iMac crashes at least weekly, thoughts?

John Dirk

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Warranty or not, I would take this into an Apple store. They should at least be willing to take a look and rule out the OS as the culprit.

Alternatively, is it feasible in the MAC world to downgrade to the previous OS for test purposes?
 

Thomas Newton

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Alternatively, is it feasible in the MAC world to downgrade to the previous OS for test purposes?
Yes, but you can't downgrade in place – that is, on the same startup volume, without erasing it.

If you had a clone backup of an earlier system (that was recent enough to run on your hardware), you could boot from it.
 

Cameron Yee

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My work iMac started doing almost nightly crash/restarts since upgrading to Catalina. Fortunately, it hasn't happened when I'm actually needing or using it. I may have my building techs just start me off from a fresh image, which hasn't been the practice in over a decade so I'm sure there's a lot of cruft built up over the years. Next one that happens I may share the log report.
 
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DaveF

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Warranty or not, I would take this into an Apple store. They should at least be willing to take a look and rule out the OS as the culprit.

Alternatively, is it feasible in the MAC world to downgrade to the previous OS for test purposes?
Downgrading isn’t doable for me. Technically and also how it would break “ecosystem” interactions with mobile devices.

In the Before Times, getting to an Apple Store would be a pain but doable. Presently, I just don’t want to deal with that unless this gets much worse.
 

DaveF

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So I went to my iMac and it had crashed and restarted today, sometime between 8am (when I'd been on it and it was fine from last night) and 2pm. So...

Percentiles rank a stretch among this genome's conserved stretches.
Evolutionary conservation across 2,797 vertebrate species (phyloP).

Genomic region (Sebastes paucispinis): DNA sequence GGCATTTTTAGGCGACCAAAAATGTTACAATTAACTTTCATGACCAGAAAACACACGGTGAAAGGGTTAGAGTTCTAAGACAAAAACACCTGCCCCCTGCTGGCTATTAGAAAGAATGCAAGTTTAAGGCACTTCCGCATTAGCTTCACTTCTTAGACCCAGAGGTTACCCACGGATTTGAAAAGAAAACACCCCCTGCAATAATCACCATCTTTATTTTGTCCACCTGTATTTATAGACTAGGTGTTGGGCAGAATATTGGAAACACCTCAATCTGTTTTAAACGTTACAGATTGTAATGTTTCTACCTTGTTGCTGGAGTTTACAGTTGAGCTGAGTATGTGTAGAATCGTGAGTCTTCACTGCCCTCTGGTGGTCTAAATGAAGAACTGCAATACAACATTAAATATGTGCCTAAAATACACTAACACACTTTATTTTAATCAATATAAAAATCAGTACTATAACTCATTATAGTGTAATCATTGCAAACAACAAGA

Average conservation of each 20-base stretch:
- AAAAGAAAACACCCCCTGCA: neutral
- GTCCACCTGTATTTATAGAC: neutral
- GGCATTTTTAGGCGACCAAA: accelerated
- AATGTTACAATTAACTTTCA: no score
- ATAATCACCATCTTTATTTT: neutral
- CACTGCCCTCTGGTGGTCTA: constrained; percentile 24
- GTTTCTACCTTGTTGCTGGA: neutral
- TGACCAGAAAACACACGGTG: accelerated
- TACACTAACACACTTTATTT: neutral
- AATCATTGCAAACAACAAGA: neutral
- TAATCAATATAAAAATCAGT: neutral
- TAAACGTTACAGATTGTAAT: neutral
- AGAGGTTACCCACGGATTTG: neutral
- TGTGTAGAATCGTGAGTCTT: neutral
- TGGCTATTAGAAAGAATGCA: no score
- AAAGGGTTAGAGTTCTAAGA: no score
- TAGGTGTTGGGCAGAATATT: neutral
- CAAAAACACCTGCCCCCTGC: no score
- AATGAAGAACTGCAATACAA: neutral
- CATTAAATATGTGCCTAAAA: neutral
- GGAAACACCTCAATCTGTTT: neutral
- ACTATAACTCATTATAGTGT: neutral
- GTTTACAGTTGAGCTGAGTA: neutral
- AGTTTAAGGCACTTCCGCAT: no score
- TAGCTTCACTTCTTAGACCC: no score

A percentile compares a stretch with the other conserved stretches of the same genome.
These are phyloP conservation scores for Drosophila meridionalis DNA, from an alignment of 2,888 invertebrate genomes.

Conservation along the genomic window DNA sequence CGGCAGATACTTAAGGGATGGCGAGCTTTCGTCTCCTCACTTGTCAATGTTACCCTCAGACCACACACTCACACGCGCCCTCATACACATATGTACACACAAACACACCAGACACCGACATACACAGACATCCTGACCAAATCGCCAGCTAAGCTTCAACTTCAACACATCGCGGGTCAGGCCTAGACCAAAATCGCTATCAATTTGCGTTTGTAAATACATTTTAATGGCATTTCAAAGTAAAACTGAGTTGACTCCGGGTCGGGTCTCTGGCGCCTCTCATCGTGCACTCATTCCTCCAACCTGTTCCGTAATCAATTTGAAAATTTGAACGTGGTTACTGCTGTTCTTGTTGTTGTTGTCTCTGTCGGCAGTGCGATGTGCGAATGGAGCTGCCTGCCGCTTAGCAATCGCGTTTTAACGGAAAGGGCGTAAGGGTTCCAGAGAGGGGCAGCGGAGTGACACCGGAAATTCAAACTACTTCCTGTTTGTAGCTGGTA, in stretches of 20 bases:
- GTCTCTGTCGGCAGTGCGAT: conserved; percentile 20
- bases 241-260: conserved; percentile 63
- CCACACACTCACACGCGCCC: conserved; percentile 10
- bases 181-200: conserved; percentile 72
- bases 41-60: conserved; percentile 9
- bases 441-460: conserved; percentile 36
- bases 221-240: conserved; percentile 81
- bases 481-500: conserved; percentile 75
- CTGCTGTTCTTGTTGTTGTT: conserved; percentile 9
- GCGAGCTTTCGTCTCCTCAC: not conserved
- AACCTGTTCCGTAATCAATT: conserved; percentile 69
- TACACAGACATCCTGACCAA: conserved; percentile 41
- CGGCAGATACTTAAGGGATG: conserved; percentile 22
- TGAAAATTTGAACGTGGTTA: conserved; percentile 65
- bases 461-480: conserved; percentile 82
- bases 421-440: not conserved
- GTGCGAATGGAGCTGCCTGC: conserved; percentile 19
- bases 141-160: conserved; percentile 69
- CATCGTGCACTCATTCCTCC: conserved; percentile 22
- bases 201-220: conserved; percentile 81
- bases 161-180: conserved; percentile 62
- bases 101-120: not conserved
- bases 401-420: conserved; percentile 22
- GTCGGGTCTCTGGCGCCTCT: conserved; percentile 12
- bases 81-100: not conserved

DaveF

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I ran Time Machine and SuperDuper to get current backups. (My data risk from backups being off for a week is very low.)
I shut down.
Unplugged all USB devices (2 external drives and a USB hub used for syncing or charging devices).
Rebooted.

I'll give it a a few days to see if it crashes with no external devices.
 

JohnRice

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Well, this is above my pay grade. My early response was simply to illustrate that I had this happen with a Mac a few years ago. I never figured out what was causing it and after a particular OS update, it simply stopped doing it.
 
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DaveF

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No worries. I've got ideas of things I can try to maybe narrow in on the cause. I've got TTP as an option to buy if it looks like that would be worthwhile. And I should give Apple Chat a try in case they have ideas.
 

DaveF

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I'm chatting with Apple Support. They're friendly and trying. Maybe I'll get lucky and they'll have some additional insights. :)
 
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DaveF

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Apple Tech Support (basically, zap the PRAM, check the disk, and reinstall the OS)

Power Off
Hold down Shift and Power Up.
Log in
Power off
Power on and press COMMAND-OPTION-P-R
Power off
Hold COMMAND-R and Power on
Run Disk Utility and run First Aid to check disk
Reinstall macOS

Now I wait and see if problem persists
(I've reconnected my USB peripherals so I can see if the above per se fixes it)
 
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DaveF

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Ok, this might be getting worse. it's crashed twice today. Once this evening after going through the process above with Apple.
 

John Dirk

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Yea, that was pretty basic advice from Apple.